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Edward Aveling

Edward Bibbens Aveling (1849 - 1898) was a socialist campaigner and the long-term lover of Karl Marx’s youngest daughter Eleanor. An outspoken atheist, Aveling wrote, lectured and taught for the National Secular Society, and by the early 1880s had also become involved with H.M. Hyndman’s Democratic Federation (later the Social Democratic Federation). In 1884, he announced that he would be living with Eleanor Marx, although he was still married to Isabel Frank, whom he had married in 1872 and never divorced. Aveling was subsequently expelled from the National Secular Society under suspicion of financial misconduct, a theme recurrent across his private as well as public life. Over the course of his relationship with Eleanor Marx he developed a reputation for sexual unscrupulousness, and was widely thought to be financially exploitative of both his wife (who died in 1892), and Eleanor. As his health deteriorated during the 1890s, he became increasingly dependent on Eleanor to look after him and support him financially. She killed herself on 31 March 1898, and Aveling died four months later.

As a close friend of Eleanor Marx’s, Schreiner was thrown into fairly frequent contact with Aveling during the mid-1880s, and Aveling had interestingly reviewed her Story of an African Farm for Progress in 1883. Schreiner had strong misgivings about Aveling from early on, writing to Havelock Ellis of her ‘horror’ of him, and describing his latest ‘villainy’. It is also clear from her letters to Dollie Radford, written after Eleanor Marx’s suicide, that Schreiner held him largely responsible for Eleanor’s troubled state of mind before her death, brought about by his financial unscrupulousness and sexual infidelities, including marriage to another woman. Schreiner consequently felt that it was a ‘mercy’ that in death Eleanor had been able to finally “escape” from Aveling.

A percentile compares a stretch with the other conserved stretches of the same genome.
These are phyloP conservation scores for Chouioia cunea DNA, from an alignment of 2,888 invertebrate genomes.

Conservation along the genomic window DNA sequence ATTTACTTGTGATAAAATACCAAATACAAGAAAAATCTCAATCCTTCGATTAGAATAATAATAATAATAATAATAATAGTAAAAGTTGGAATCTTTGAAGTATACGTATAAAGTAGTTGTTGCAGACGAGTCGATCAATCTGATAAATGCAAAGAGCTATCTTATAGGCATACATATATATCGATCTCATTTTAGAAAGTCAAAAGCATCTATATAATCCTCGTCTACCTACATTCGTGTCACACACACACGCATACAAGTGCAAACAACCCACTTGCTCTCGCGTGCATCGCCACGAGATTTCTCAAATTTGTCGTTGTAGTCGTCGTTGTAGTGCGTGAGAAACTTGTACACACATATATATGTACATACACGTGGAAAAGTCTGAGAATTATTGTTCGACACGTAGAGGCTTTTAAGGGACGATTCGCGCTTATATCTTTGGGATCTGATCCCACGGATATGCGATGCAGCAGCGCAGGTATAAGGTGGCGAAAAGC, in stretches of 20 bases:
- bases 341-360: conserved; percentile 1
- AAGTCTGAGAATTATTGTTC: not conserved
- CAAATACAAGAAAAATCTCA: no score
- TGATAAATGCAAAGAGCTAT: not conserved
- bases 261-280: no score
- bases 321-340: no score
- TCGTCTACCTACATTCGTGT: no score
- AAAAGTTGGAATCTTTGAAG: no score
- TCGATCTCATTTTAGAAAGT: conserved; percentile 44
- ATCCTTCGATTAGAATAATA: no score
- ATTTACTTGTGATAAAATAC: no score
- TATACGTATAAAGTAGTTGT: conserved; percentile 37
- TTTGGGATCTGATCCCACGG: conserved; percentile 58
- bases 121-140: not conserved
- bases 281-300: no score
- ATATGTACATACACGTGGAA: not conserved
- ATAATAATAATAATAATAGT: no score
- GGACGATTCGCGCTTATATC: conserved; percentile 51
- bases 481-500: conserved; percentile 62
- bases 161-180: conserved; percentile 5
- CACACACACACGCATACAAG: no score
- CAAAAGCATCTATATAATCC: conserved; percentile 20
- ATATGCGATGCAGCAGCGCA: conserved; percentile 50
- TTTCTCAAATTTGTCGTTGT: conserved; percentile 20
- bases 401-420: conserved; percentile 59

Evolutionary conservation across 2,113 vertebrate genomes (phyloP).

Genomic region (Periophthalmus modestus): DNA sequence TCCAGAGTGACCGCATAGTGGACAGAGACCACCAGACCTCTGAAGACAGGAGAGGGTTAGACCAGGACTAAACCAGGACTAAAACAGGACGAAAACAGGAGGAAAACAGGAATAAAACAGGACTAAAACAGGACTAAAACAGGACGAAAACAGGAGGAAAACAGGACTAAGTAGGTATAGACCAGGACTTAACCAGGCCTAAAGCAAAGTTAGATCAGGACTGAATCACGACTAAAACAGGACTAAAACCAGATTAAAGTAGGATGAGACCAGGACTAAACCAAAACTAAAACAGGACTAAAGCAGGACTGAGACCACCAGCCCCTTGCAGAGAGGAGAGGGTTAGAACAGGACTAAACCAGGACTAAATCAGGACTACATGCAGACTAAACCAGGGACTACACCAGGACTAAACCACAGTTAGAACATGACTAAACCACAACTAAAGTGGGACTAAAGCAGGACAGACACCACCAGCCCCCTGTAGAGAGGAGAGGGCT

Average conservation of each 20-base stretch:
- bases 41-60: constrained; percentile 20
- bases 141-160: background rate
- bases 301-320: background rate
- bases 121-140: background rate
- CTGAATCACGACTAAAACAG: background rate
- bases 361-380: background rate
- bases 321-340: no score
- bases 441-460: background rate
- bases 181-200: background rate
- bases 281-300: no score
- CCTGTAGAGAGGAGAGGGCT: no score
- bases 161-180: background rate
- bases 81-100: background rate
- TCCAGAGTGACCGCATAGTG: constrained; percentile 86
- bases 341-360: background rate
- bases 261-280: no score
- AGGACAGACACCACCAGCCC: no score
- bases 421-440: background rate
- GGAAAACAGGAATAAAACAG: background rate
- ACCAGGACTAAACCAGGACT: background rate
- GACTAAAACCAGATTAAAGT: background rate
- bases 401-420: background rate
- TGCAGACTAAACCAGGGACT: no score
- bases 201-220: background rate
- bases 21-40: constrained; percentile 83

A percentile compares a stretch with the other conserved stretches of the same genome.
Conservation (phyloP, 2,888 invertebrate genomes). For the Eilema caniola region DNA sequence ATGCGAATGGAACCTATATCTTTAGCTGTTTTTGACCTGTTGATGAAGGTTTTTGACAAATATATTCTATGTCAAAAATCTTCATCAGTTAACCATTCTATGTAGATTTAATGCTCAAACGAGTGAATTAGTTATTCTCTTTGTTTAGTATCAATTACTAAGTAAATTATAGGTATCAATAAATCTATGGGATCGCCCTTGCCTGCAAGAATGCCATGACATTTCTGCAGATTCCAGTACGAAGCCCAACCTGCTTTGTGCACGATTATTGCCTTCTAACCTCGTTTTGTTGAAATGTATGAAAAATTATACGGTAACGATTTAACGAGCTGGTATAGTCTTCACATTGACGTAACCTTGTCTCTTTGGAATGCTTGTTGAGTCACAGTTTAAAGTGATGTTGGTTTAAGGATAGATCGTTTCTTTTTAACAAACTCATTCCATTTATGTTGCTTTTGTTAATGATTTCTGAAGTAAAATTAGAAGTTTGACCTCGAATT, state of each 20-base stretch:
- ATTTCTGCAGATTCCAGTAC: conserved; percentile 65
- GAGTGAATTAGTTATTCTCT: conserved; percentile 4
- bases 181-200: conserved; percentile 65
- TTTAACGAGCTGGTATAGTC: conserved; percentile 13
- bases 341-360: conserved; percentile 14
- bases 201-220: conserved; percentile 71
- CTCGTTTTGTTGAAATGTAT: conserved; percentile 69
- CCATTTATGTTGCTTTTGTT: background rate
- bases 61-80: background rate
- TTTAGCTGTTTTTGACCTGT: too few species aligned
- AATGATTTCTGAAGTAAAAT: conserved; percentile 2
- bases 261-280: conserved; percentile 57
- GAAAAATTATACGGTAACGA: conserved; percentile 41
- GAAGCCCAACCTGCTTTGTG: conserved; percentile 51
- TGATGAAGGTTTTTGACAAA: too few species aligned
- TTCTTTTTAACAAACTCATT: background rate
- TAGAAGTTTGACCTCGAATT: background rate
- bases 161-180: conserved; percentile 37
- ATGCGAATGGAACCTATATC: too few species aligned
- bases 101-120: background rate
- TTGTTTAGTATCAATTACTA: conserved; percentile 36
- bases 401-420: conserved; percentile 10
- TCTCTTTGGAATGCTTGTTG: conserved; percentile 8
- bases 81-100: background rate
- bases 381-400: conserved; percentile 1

For further information see:
Edward B. Aveling (1883) “‘A Notable Book’: Review of The Story of an African Farm”, Progress London September 1883 (in Cherry Clayton, pp. 67-9)
Ruth Brandon (1990) The New Women & the Old Men: Love, Sex and the Woman Question London: Secker & Warburg Ltd
C.A. Creffield (2004) ‘Aveling, Edward Bibbens (1849-1898)’ Oxford Dictionary of National Biography Oxford University Press http://www.oxforddnb.com/view/article/40929
Yvonne Kapp (1972) Eleanor Marx: Family Life (1855-1883) London: Lawrence and Wishart
Yvonne Kapp (1976) Eleanor Marx: The Crowded Years (1884-1898) London: Lawrence and Wishart
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